Mr. Meyer does not appear to have a good understanding of railgun physics or aerodynamics. For starters, his ballistic calculations are not valid because the proposed railgun projectiles, like the HVP, are not accurately modeled by a G7 drag function and the G7 drag function is not valid at hypersonic speeds. Second, current only needs to flow through the armature. The projectile is usually electrically isolated and so can contain any explosive and electronics that can survive the launch and be shielded against the EM field. Third, most proposed projectiles like the HVP have a "dispensing" charge to create an area, shrapnel-like effect. Such a warhead would be about as effective against thin-skinned targets, sensors (e.g., radars), and most airborne targets as a conventional HE-frag warhead. A unit of mass needs to impact at approximately mach 4 to deliver the chemical energy of an approximately 23% TNT, by mass, artillery shell (assuming all of the chemical energy could be delivered to the target). Supposedly, an HVP launched at Mach 7.5 and reaching an apogee of 500,000 feet will impact at Mach 5 at a range of around 200 nm. At shorter ranges the apogee will be higher and thus the impact velocity even faster. Projectiles like the HVP are also GPS-INS guided and conceivably command guided for direct-fire applications.

      I believe that Mr. Meyer has an incomplete and inaccurate understanding of the state of the art in railgun technology and scientific principles. His opposition to the technology appears to be rooted in a belief that other weapons systems are more worthwhile, which is a reasonable position. Unfortunately he seems to have convinced himself that a "fraud" must exist to justify his position rather than taking an objective view of the advantages and disadvantages of railgun technology.

      Of course there are significant challenges to overcome before a railgun can be fielded for the envisioned roles, and a railgun is not appropriate for all targets, but there are significant advantages over conventional guns and missiles when it comes to magazine depth, ease of magazine replenishment, and responsiveness in terms of time of flight if not rate of fire given current technology.


  3. Maybe the US Navy can increase it's surface attack capabilities by getting in on the attack helicopter game by buying Apaches or Ah-1Z's

    1. Only at the very low end of the combat spectrum. Helos have very short range radars compared to surface ships. If the helo can see the ship to target it, the ship has long since seen the helo and killed it.

    2. I would think it would be easier just to buy a lot of Harpoon II+ER and more NSMs. Make sure everything from A LCS (if they ever go anywhere) to a Ticonderoga has 4 of each and you would significantly improve surface attack ability. Expand the order for the upgraded Tomahawk and I would think in 2-3 years would looking pretty good surface warfare wise. I not sure what you gain Ah-1Z by loosing a MH-60R

    3. Look at the advances in Helicopter such as the Sikorsky S-97 Raider. That could give LHA/LHD some mean teeth for Surface Strike and CAS in the future.

  4. The elephant in the room is the strong Congress pork barrel support for HII and Marines to keep buying amphibs.

    Need a plan to counter this and can see none on horizon, one option being Navy bribed/bought off HII with being a second source shipyard for FFG(X) if they do not win contract by increasing build numbers, will need to convince Congress the priority/urgency to transfer funding from amphibs to try to match the massive build up in Chinese warship numbers.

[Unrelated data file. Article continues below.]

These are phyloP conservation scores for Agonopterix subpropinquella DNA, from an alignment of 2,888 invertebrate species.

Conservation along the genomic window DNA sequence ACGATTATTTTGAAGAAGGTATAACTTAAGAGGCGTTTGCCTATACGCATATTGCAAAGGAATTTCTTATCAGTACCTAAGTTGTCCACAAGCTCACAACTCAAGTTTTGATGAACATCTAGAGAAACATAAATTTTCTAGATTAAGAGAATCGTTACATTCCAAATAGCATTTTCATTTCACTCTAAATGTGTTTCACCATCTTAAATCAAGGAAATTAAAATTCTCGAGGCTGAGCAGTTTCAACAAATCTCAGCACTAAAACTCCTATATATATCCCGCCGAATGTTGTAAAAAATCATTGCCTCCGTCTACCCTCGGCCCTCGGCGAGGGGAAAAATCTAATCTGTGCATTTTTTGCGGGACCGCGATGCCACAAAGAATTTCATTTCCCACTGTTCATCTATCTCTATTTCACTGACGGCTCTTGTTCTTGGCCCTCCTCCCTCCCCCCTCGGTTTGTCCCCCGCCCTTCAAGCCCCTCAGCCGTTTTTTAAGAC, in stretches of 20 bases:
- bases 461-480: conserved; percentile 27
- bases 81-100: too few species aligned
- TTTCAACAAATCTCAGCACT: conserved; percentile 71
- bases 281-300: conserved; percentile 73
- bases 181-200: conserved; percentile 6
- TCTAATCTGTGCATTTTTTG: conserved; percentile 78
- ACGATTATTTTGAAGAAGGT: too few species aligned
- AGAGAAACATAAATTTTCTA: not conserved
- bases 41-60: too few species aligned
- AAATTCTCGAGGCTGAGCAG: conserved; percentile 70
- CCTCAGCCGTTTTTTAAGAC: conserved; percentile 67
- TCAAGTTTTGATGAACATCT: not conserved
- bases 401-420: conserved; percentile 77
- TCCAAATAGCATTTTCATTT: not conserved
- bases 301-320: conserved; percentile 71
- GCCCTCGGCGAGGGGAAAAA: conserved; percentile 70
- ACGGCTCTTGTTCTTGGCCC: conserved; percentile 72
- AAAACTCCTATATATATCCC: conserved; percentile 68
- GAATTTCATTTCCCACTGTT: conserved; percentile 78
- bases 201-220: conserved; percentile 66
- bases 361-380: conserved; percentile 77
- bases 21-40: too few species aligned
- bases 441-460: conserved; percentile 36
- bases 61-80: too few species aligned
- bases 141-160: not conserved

1. "to match the massive build up in Chinese warship numbers. "

      Not just building the PLAN seems fine with extending its older ships...

      Its interesting the Chinese don't seem to see the need to retire their Sovremennyy-class destroyers in order build new ships as well. They willbe 38 years old now. Apparently you can have shiny a new 055 and upgrade an older ship as well.

  5. If close to shore gun support is the name of the game, how feasible would it be to put a couple of 5" or 8" guns on an LCAC? Keeps the big ships from those dangerous, close to shore, waters, and gives the guns their maximum range by getting them directly onto the beach.

    1. An LCAC could not support a 57mm gun. Too much recoil and the MK 110 on the LCSs is being shaken too much for reliability. Eight inch guns are a heavy cruiser weapon, trying to fit them on ships under about 7000 tons becomes difficult. They are producing 6 times the recoil of the 5" gun, which has not been on any ship lighter than 1400 tons.

      The Navy needs a dedicated, low cost (compared to the AB) gun ship.

    2. The Pegasus class had a OTO Melara 76 mm. The real question is why the LCS don't have such and the newer extended rang ammunition. Operating in brown water providing gun support should be their job.

    3. "how feasible would it be to put a couple of 5" or 8" guns on an LCAC?"

      Structurally impossible.

    4. "LCS ... Operating in brown water providing gun support should be their job."

      Even a 76 mm is not gun support in any meaningful way. It was determined long ago, from actual experience, that anything less than 5" is useless in the gun support mission and even the 5" is of limited use. The 8" is the smallest "good" gun support.

    5. Good to know. What about just using some updated M115s, instead of a full on naval gun? Surely an LCAC could handle a couple of those mounted to it.